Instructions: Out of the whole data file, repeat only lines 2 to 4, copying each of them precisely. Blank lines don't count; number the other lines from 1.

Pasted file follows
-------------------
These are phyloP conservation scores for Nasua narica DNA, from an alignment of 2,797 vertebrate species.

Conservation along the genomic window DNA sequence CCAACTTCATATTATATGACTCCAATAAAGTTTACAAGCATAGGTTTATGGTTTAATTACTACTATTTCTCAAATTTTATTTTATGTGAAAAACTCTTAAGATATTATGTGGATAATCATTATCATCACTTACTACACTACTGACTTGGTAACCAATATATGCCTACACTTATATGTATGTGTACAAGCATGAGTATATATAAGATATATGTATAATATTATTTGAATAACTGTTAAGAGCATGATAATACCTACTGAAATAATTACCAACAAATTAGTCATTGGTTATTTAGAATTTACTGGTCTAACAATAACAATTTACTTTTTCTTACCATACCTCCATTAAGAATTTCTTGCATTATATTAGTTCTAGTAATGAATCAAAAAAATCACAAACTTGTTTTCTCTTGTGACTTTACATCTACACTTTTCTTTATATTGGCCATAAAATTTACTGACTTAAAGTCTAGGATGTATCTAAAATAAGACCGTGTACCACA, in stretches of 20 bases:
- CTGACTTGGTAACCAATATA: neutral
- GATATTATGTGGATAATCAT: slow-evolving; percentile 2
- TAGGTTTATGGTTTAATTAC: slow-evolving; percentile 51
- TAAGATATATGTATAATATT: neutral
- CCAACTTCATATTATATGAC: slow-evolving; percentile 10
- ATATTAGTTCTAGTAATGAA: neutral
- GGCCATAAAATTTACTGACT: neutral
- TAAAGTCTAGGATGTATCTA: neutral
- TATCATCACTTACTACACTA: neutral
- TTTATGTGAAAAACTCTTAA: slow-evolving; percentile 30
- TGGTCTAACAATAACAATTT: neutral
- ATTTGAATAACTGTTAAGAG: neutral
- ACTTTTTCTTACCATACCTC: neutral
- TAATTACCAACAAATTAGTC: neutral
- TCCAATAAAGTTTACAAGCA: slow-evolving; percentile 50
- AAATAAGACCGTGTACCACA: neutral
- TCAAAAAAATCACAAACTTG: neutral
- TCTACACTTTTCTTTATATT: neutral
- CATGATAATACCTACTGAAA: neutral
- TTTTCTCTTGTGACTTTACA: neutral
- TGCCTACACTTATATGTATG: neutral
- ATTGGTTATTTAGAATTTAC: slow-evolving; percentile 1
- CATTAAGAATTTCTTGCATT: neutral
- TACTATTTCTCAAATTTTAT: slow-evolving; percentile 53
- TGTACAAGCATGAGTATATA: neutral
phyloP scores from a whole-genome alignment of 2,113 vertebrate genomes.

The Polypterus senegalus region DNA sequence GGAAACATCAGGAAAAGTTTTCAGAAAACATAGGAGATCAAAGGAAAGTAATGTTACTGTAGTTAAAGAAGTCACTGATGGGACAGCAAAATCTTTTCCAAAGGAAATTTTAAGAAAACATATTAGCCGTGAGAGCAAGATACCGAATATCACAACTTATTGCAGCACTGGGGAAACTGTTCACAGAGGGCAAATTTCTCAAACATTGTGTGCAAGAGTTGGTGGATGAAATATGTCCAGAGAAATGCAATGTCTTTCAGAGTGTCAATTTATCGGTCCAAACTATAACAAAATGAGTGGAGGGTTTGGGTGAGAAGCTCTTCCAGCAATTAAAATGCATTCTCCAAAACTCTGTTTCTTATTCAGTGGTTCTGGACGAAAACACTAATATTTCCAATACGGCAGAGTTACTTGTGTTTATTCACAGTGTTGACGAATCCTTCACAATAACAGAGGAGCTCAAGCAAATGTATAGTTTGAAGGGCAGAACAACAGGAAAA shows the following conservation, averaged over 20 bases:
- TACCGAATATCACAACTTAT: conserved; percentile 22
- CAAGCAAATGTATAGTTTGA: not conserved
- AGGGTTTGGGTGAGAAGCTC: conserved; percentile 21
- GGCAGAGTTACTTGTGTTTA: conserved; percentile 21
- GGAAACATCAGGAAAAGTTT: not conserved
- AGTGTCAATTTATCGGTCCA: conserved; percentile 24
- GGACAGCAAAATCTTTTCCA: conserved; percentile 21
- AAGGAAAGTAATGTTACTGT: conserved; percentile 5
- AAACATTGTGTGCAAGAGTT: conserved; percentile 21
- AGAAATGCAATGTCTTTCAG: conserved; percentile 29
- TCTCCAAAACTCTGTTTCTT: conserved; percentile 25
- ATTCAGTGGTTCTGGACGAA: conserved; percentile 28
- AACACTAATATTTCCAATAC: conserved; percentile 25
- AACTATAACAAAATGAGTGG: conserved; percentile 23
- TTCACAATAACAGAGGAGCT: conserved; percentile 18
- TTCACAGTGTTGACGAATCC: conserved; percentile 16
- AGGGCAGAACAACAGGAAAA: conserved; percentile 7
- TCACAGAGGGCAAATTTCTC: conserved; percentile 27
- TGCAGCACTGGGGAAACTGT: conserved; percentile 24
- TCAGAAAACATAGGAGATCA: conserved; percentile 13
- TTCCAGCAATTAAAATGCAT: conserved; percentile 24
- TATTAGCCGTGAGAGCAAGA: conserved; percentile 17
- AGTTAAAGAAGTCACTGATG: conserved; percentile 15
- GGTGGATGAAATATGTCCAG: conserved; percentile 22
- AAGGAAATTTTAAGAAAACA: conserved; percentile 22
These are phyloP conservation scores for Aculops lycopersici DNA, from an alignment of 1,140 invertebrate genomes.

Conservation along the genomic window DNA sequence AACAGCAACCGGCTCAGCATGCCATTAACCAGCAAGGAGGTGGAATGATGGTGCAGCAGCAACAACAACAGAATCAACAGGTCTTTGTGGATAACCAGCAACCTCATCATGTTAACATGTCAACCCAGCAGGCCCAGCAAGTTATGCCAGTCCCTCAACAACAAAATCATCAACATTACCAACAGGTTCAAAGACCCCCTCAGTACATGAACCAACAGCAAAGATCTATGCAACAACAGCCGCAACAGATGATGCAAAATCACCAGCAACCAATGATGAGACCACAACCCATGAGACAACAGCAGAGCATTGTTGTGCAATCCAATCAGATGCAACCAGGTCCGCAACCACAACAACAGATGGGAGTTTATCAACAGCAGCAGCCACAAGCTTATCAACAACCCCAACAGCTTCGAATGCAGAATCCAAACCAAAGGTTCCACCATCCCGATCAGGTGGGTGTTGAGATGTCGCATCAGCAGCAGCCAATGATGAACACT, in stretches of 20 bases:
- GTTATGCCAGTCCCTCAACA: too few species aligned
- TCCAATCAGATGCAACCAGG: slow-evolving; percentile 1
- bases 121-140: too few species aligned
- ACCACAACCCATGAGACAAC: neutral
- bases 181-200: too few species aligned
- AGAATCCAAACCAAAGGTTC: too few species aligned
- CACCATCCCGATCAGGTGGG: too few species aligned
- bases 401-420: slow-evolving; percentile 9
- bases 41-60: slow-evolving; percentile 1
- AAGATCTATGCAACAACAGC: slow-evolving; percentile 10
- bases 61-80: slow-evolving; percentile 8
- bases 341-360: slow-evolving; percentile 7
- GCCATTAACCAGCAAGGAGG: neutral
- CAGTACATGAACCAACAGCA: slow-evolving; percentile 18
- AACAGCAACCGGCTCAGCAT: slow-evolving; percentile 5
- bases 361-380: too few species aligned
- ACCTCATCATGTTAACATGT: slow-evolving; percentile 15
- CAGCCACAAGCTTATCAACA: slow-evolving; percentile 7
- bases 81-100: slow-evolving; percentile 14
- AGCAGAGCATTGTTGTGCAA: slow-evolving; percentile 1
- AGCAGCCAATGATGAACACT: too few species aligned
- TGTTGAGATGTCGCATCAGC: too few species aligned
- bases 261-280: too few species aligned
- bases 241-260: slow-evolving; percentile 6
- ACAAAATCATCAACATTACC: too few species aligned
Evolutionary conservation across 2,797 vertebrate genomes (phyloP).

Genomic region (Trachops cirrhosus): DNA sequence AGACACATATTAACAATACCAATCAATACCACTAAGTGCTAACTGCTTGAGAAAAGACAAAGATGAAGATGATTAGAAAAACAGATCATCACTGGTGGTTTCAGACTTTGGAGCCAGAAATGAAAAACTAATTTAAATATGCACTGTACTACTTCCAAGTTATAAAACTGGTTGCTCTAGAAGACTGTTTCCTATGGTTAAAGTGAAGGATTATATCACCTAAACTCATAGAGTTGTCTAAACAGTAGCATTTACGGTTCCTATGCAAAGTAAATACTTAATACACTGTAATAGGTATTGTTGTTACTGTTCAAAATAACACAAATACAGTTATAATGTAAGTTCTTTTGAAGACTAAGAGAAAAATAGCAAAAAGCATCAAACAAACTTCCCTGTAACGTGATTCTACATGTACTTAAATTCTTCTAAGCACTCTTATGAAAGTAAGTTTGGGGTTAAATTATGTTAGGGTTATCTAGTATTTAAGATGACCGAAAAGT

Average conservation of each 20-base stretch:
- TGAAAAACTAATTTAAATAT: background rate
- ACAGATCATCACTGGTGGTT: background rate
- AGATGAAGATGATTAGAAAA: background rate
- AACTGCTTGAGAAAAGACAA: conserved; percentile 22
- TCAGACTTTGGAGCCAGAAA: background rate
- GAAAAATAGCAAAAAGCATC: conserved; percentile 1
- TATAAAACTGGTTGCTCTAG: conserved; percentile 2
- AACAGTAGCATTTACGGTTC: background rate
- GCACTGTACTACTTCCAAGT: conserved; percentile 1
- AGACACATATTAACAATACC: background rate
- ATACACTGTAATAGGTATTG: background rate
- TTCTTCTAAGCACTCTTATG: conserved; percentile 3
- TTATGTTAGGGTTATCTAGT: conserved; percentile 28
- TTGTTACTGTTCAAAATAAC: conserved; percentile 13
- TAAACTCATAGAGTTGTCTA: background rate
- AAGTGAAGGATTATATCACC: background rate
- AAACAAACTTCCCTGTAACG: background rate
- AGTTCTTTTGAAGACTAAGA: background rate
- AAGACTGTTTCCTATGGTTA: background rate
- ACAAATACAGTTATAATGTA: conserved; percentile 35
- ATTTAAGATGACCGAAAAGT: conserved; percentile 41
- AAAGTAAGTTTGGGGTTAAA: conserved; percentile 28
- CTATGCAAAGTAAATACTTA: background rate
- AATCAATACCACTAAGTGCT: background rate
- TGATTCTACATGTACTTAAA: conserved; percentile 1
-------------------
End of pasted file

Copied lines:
Conservation along the genomic window DNA sequence CCAACTTCATATTATATGACTCCAATAAAGTTTACAAGCATAGGTTTATGGTTTAATTACTACTATTTCTCAAATTTTATTTTATGTGAAAAACTCTTAAGATATTATGTGGATAATCATTATCATCACTTACTACACTACTGACTTGGTAACCAATATATGCCTACACTTATATGTATGTGTACAAGCATGAGTATATATAAGATATATGTATAATATTATTTGAATAACTGTTAAGAGCATGATAATACCTACTGAAATAATTACCAACAAATTAGTCATTGGTTATTTAGAATTTACTGGTCTAACAATAACAATTTACTTTTTCTTACCATACCTCCATTAAGAATTTCTTGCATTATATTAGTTCTAGTAATGAATCAAAAAAATCACAAACTTGTTTTCTCTTGTGACTTTACATCTACACTTTTCTTTATATTGGCCATAAAATTTACTGACTTAAAGTCTAGGATGTATCTAAAATAAGACCGTGTACCACA, in stretches of 20 bases:
- CTGACTTGGTAACCAATATA: neutral
- GATATTATGTGGATAATCAT: slow-evolving; percentile 2